Tommy scored 145 goals in 310 appearances. (©PAphotos)
by Liam McGrath
, read by 154 people.
For managers past and present to grace the helm of Plymouth Argyle, there has always been a difficulty attracting the best players. This is due to the isolated nature of the club, away from the more concentrated areas of clubs in the country.
However, there have been a few bright sparks to grace the pitch of Home Park, but none have shone brighter than Tommy Tynan.
The hard working forward, who was known for his flowing blonde hair, had three spells with the Pilgrims from 1983-1985 and then from 1986, which was originally a loan that turned into a full transfer, until 1990.
Tynan was around during one of Plymouth’s most successful periods as a team which included the 1984 F.A Cup run to the semi final. He scored 145 goals in 310 appearances, ranked third in the all-time scorers list for Argyle, averaging 0.47 goals per game.
He also has the unique title of being the only player ever to have won the Plymouth Argyle Player of the Year award three times.
It all started for Tommy back in 1971 when he was signed for Liverpool by Bill Shankly. During his five years for the Reds he never made an appearance but he did have a loan spell with Swansea where he scored six goals in six starts. Then, after moving to Sheffield Wednesday, Lincoln City and Newport County, where he helped them win promotion, the Welsh Cup and reached the quarter-finals of the European Cup Winners Cup, he signed for Plymouth in 1983.
His first season was nothing short of eventful. Though the league form in the Third Division that season under manager Johnny Hore was one to forget for the Green Army, although Tynan still managed to score 12 goals in 35 games, it was the F.A Cup run that was unforgettable.
And the striker had a definite helping hand in the run with his goals helping the Pilgrims beat Southend United in the first round, Newport County in the third and in particular the fifth round game away to West Bromwich Albion, a Division One team at the time.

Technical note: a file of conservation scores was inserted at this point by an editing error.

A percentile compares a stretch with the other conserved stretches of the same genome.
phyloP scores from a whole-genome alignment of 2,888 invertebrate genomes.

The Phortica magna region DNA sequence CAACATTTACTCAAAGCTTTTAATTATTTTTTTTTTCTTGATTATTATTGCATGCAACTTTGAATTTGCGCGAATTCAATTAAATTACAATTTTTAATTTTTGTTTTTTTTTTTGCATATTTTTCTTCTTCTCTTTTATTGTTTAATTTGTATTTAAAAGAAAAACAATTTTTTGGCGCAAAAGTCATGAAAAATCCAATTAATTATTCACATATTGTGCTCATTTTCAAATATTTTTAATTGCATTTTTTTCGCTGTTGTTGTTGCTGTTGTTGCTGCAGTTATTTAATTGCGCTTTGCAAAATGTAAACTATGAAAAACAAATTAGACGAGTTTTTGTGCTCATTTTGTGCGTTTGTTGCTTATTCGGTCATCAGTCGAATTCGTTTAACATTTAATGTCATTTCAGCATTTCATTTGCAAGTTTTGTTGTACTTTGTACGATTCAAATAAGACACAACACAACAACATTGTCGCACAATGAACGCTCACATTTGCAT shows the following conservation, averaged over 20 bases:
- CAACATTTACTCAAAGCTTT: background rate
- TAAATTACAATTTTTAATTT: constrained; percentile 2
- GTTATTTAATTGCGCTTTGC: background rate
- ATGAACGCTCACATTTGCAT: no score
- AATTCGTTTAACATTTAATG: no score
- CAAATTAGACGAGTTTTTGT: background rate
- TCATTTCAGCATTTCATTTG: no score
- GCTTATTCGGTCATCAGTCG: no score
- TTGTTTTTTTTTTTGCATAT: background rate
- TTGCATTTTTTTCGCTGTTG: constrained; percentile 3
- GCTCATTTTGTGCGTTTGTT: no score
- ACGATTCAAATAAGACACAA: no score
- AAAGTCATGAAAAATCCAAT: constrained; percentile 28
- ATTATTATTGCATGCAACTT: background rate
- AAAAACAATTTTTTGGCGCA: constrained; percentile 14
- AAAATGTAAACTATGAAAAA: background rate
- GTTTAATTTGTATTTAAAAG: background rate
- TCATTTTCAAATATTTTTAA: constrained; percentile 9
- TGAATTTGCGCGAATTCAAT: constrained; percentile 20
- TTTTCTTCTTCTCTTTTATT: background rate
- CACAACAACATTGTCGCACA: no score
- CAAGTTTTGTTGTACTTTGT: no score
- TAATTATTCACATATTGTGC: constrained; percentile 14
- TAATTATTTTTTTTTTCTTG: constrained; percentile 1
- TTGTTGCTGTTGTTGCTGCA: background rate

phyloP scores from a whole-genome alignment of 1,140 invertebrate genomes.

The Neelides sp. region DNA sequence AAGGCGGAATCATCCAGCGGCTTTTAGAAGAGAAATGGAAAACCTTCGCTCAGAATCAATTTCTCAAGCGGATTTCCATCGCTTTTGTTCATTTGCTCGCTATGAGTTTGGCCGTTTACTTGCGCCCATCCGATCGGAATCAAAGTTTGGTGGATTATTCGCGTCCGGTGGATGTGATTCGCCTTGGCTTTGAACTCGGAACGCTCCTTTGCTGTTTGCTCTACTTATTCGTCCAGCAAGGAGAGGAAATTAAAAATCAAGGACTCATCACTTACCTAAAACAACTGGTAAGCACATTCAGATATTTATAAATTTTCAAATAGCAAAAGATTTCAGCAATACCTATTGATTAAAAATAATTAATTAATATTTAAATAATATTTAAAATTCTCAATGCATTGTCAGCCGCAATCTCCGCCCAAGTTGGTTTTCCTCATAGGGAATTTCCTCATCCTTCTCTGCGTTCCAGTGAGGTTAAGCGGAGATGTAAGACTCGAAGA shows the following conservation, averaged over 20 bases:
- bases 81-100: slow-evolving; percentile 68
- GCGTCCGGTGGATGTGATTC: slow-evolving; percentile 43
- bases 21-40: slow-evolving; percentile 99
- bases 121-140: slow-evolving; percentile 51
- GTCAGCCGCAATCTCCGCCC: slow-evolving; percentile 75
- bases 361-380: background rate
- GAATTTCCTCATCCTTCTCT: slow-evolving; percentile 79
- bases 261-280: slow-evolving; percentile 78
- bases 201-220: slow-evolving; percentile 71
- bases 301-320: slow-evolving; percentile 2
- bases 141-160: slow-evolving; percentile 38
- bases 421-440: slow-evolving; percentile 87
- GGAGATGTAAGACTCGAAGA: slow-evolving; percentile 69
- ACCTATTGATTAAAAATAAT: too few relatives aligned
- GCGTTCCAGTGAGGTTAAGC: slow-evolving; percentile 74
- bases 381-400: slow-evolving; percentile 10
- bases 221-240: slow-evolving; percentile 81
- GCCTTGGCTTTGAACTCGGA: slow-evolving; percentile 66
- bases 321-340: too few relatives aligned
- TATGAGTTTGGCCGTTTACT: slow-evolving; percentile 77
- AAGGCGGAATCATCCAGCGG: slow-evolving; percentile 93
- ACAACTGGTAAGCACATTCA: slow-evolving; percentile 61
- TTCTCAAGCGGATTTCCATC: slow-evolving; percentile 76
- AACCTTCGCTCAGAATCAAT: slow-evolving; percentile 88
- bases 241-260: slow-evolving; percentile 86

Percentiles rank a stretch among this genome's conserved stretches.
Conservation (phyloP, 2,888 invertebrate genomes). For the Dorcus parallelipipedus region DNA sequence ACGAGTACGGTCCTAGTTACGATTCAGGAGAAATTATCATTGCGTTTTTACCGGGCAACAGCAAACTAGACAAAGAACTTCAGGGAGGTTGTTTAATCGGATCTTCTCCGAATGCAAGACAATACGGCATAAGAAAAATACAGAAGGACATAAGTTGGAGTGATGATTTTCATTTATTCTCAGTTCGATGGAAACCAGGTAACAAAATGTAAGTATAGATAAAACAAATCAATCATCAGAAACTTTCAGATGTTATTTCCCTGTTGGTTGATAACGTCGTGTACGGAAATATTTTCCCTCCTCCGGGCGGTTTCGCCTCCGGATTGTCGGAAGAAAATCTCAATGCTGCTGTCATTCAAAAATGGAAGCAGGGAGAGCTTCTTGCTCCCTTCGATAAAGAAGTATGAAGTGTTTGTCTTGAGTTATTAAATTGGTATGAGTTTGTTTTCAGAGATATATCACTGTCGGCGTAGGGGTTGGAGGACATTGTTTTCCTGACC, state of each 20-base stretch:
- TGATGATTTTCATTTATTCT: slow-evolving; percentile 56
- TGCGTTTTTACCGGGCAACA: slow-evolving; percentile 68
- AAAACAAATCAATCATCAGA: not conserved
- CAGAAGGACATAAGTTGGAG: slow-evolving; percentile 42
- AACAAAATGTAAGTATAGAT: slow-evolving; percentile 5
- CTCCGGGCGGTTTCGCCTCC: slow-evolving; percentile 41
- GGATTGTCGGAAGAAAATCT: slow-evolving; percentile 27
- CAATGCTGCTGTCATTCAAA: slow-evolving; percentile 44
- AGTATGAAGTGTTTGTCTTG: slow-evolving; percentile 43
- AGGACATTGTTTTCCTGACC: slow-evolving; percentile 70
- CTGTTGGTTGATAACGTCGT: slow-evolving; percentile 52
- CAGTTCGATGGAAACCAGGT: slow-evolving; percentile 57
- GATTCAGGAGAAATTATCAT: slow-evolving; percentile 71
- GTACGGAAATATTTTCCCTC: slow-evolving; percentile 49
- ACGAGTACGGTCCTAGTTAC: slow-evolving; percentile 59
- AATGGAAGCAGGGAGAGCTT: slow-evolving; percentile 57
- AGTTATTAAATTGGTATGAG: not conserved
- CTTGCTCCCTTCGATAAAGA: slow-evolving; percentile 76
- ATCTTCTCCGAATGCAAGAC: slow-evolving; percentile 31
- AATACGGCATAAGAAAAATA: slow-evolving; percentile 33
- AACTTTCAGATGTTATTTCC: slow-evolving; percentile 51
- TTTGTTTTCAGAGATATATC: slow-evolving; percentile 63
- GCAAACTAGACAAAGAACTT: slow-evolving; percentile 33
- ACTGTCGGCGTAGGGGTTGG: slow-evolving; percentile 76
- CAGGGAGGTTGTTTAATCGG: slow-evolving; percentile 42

The only goal came in the second half, a long ball up to Albion’s penalty area was chased down by fellow striker Gordan Staniforth who managed to get to it ahead of the goalkeeper and his cross found Tynan who chested it down and fired through a group of West Brom players into the bottom corner.
Plymouth continued the upsets with second division side Derby County in the quarter-finals, though only just, via a replay. And though the dream stopped at the hands of Watford at Villa Park, it was still a fantastic effort from the Pilgrims.
The next season was probably the best in his career. The front man scored 31 goals in the league winning him the Third Division Golden Boot and though it didn’t help Argyle get anywhere in the division, Tynan was joint top scorer in all 4 divisions of the Football League, level with Tranmere's John Clayton.
But the 1984-85 season was the end of Tynan’s first spell at Plymouth as he moved to Rotherham United, citing domestic reasons. However his spell with the Millers came to an abrupt end after a falling out with the manager saw Tynan back at Argyle on loan in April. And it was a fantastic signing as his ten goals in the last ten games helped Plymouth clinch promotion to the Second Division.
And it was inevitable that before the 1986-87 season began, Tommy would return permanently to Home Park. The goalscorer stayed at Plymouth for four more years scoring 73 goals in 173 games in all competitions. His career then wound down with a season each for Torquay United and Doncaster Rovers before he retired from playing in 1992.
Tommy Tynan is a cult figure for the Green Army and is still a part of the Pilgrims life today, writing a regular piece about them for the Plymouth Evening Herald and is a taxi driver in the city.
The forward may not have played for England or competed in the highest leagues but he was a fantastic player for Plymouth Argyle, a striker who gave everything for our club and his contribution will never be forgotten.
Disclaimer: The views in this article are that of the writer and may not replicate those of the Professional Footballers' Association.